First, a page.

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25 years of Al Jazeera: “Telling stories that had not been told. Raising voices that had not been heard before.”

Former STV presenter Halla Mohieddeen who now works at Al Jazeera.
Former STV presenter Halla Mohieddeen who now works at Al Jazeera.

After the bombs hit our bureau in Gaza, looking at the debris, dust and devastation, I thought: “This sort of thing didn’t happen in my last job”.

I’ve worked in newsrooms where we’ve had to had to grab the hard drives and run to the nearest Starbucks because the offices were about to be raided, and where armed men with dogs were scrambled at the last minute to guard the doors after terror attacks in the city.

Before I joined Al Jazeera, however, I had never had to watch live footage of my colleagues’ offices being bombed, as I did in May, and describe the scenes to the world.

Al Jazeera is celebrating our 25th anniversary and the first quarter of a century has been turbulent and, at times, dangerous. More importantly they have been transformative for our audiences.

In Scotland we take for granted the ready access to free and fair media. You might not like what you see on the news but the opposing view is always available. That freedom cannot be taken for granted everywhere.

Before Al Jazeera, Arab television news consisted of puff pieces about how marvellous the country’s ruler was. Al Jazeera changed all of that by reporting on real issues affecting real people and by showing both sides of the story.

It’s hard to describe how revolutionary this was and, even in the Borders, the arrival of Al Jazeera made waves.

HALLA MOHIEDDEEN: It is a blessing my father is not here to witness what has become of his beloved Beirut. It would kill him all over again

Personally speaking, the first time the broadcaster went on air was the last time I was able to watch what I wanted on TV because my dad was constantly glued to it.

It wasn’t just that “real” news was finally reaching people. Al Jazeera broke taboos and barriers.

They interviewed people who wouldn’t normally get airtime, no matter how unpopular their opinions might be.

For many Arab audiences, the first time they would have seen an Israeli, ever, was when they appeared on Al Jazeera.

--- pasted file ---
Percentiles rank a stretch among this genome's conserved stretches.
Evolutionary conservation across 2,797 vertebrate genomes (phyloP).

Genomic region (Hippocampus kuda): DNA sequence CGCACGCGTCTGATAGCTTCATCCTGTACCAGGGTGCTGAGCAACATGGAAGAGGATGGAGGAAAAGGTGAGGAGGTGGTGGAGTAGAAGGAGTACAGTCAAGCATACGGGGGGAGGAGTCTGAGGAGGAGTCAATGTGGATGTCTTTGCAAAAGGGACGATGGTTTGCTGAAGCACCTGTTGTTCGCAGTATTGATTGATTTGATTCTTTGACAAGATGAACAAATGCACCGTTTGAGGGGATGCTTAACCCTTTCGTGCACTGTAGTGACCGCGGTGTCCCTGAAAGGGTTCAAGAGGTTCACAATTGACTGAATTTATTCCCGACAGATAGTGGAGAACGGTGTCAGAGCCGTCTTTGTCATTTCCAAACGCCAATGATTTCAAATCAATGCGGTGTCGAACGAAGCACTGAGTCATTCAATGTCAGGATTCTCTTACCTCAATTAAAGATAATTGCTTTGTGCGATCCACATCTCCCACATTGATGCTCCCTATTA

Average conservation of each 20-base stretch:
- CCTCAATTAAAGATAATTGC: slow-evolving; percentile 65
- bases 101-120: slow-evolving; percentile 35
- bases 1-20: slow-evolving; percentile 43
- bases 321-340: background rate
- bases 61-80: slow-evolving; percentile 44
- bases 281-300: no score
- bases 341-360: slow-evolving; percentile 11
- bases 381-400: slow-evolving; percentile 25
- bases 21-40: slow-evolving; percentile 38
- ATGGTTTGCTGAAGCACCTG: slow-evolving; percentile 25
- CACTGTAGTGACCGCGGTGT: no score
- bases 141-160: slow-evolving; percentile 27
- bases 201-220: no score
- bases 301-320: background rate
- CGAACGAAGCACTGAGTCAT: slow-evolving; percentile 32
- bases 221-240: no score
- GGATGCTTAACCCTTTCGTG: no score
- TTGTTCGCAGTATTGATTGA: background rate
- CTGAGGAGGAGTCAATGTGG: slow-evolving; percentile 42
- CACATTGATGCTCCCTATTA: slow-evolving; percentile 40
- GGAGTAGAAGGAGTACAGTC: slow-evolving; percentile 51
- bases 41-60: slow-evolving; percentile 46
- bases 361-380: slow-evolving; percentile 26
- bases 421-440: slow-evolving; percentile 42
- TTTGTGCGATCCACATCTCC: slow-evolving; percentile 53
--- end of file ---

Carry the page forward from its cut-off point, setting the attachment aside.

My dad used to love the debate shows, which often ended with people throwing insults. Sometimes they threw more than insults.

More important than the blistering televised rows, however, was that people’s stories were finally being told by reporters and journalists who looked like them and understood them. Al Jazeera prides itself on providing a voice to the voiceless.

While the international news networks were embedding with foreign troops invading Iraq, Al Jazeera had a bureau inside the country and could report on what was happening to the Iraqi people. How would their story have been told otherwise?

And, unlike other news organisations, we didn’t need to parachute people into Afghanistan when the country fell to the Taliban, as we already had a bureau there.

Nor did we head for the exits when the last military plane took off, because the people who remain there still have stories to tell.

This is where the channel sets itself apart. Its focus is firmly on the global audience, and often means featuring those who wouldn’t normally make it on to channels with a more western focus.

I remember the hysteria when Harry and Meghan announced they were stepping back from the royal family.

A friend messaged me, saying how much he missed us all at Al Jazeera, attaching a photo showing the BBC, CNN and Sky News all leading their programmes with Prince Harry, while Al Jazeera was leading on…protests in Libya.

If we did not cover these stories, who would? And of course, it doesn’t always make you popular.

Our offices in Kuala Lumpur were raided after we released a documentary showing the suffering of migrant workers in Malaysia during the pandemic. Our journalists are routinely forced to leave the countries they report in.

In spite of those challenges, the work goes on, and we are proud of it. The path has been difficult at times, but the journey is worth it.